And so this like a Herculean effort with one hand tied behind their back, that’s how I think about it. And I think that’s what leaders are going to do. Most leaders in higher education are committed to diversity, but this makes it a lot harder for them. And most colleges have been doing a lot of these things already to the extent that they can in terms of outreach, in terms of looking holistically, in terms of moving away from the SAT.
Do I think they can do more? Absolutely. Increasing financial aid, but I think the financial aid thing is a funny thing because where is that money going to come from? And that’s an important question that I think is not being raised enough. And so I think those are the kinds of things that colleges can and will and already are trying to do even more of. And I’m a little pessimistic about what they’ll be able to accomplish with this ban on race-conscious admissions in place.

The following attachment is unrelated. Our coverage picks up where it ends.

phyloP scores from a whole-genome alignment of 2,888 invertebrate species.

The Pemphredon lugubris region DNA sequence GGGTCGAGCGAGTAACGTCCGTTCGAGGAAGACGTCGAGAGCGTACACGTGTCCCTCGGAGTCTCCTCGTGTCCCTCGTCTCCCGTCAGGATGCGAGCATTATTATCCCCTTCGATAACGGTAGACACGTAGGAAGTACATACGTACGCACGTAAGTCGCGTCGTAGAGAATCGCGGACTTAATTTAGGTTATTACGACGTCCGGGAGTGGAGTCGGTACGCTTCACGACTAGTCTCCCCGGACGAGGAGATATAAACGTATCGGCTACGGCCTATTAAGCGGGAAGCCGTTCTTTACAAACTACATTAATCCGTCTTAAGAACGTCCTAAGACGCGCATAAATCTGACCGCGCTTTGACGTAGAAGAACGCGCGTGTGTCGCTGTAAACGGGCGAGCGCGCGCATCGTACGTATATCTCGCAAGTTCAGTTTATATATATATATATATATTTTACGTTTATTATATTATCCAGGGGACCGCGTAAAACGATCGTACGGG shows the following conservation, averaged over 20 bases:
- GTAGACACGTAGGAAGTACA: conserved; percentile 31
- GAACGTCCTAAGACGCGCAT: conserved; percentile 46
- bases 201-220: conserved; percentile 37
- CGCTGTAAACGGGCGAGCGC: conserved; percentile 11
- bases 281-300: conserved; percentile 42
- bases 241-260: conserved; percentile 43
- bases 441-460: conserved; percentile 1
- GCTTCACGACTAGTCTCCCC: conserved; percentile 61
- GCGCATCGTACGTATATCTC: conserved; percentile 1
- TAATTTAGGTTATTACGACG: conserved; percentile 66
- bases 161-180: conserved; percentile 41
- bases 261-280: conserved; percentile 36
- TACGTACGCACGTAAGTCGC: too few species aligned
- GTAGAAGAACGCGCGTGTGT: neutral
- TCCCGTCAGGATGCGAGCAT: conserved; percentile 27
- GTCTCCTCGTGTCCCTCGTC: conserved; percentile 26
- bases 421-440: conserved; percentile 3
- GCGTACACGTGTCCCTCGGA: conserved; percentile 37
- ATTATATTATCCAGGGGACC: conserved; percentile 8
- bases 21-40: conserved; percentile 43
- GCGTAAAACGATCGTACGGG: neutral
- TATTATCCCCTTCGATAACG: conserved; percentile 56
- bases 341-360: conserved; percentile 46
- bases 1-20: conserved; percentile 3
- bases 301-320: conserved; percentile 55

Do you think that there are any approaches that won’t require an influx of cash that might help even some of the playing field a little bit maybe?
I think more broadly rethinking how we consider students instead of thinking very narrowly about, “Okay, who’s the highest achievers in the academic realm and the extracurricular realm and athletics,” rethinking that and saying, “Well, let’s try to imagine what our goals are. If we are,” let’s take Berkeley, “We are part of the University of California system. Our remit is in part to the State of California, to the people of California, to the youth of California. Who do we need to educate in order to fulfill that mission? And what kinds of roles do we ideally want our graduates to play in society?”